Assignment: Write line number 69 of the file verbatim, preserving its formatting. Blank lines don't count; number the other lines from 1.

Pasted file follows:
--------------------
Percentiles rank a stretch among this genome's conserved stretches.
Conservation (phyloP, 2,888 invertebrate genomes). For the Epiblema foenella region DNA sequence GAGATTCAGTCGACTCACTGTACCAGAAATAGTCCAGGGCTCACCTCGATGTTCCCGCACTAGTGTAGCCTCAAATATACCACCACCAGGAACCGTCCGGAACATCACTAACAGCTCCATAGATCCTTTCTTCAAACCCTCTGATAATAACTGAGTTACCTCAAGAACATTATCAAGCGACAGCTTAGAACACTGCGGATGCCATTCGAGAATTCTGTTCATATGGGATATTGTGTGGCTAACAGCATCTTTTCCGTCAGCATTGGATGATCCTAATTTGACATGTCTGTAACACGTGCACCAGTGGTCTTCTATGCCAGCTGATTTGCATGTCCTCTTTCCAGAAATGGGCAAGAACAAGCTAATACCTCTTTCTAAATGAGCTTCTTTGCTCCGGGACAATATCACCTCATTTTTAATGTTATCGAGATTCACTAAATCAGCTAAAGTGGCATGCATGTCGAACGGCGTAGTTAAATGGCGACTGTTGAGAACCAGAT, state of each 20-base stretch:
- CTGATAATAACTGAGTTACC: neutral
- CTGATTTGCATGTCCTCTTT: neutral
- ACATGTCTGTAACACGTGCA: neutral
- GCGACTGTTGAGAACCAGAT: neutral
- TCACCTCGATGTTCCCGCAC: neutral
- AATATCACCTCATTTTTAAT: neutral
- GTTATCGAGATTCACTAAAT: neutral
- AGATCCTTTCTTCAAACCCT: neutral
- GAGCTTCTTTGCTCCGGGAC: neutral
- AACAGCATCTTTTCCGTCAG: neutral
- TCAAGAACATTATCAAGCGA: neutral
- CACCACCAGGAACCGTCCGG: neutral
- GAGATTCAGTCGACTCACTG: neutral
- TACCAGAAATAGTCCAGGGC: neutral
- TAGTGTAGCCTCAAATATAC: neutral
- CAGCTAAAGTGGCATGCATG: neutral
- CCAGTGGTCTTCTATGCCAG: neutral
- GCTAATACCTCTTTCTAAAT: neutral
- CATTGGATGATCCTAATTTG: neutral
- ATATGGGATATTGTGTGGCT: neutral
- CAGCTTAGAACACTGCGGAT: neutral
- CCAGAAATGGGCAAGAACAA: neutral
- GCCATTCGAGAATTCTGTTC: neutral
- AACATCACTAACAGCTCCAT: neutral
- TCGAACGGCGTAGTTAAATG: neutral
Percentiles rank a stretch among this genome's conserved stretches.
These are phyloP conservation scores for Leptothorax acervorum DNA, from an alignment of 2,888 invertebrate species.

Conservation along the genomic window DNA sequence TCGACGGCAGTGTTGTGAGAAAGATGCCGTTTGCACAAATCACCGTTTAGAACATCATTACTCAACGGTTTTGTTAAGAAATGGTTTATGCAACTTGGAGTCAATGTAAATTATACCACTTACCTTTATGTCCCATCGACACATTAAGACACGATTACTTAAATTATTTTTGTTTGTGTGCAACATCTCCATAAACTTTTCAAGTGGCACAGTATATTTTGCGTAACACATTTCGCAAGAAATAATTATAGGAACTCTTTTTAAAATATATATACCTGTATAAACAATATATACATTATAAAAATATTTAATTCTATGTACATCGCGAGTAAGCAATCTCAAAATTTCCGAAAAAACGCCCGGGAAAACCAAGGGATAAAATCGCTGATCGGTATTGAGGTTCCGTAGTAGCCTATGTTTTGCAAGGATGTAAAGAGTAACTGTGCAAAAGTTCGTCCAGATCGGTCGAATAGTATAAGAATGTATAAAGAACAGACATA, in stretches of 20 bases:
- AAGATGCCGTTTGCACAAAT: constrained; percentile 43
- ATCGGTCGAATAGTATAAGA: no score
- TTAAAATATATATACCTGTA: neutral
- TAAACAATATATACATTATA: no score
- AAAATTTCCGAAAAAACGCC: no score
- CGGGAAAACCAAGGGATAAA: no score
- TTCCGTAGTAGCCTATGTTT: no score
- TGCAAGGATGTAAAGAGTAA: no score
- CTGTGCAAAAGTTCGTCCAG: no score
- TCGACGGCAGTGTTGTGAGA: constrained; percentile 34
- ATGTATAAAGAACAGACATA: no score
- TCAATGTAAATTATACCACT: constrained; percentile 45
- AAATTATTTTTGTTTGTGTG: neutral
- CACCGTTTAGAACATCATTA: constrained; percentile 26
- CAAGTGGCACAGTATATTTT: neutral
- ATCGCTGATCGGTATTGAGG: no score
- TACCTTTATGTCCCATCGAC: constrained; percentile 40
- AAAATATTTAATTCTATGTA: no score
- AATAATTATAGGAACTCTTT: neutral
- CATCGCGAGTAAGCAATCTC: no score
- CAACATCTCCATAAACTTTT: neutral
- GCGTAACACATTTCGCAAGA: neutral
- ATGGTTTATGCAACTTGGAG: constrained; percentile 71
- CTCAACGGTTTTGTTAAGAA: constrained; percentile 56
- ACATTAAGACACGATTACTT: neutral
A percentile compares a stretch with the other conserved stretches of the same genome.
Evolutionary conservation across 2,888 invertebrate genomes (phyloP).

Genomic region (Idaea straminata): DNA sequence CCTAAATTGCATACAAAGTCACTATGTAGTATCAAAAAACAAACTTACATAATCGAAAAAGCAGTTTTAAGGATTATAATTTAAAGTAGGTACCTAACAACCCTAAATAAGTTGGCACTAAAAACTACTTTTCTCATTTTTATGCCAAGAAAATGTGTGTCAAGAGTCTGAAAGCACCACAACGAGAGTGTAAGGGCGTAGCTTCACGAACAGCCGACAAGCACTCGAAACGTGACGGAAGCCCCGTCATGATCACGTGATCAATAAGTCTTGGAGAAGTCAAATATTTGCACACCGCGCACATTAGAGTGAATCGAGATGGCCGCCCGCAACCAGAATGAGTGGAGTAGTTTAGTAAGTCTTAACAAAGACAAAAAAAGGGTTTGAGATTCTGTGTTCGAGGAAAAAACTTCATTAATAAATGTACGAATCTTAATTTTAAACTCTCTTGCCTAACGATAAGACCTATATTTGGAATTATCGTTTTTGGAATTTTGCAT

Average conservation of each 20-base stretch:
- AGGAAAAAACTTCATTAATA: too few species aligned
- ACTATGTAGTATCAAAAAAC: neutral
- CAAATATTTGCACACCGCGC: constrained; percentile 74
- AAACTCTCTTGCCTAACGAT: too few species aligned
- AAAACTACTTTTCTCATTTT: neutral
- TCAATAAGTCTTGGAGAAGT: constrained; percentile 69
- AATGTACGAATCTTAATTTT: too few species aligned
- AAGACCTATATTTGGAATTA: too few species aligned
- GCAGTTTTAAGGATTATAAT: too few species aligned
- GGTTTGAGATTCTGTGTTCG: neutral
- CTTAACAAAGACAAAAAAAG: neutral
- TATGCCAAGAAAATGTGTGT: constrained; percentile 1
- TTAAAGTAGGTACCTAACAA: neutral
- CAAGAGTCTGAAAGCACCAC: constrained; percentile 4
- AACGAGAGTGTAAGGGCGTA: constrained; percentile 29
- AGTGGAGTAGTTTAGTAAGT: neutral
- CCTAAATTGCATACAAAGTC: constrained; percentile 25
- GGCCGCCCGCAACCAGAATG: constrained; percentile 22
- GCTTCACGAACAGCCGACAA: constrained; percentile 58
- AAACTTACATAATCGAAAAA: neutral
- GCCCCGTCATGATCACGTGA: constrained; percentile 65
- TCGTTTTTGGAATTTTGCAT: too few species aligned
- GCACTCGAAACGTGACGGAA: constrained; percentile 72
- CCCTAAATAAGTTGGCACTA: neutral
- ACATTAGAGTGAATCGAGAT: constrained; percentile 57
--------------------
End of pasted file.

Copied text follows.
- GGTTTGAGATTCTGTGTTCG: neutral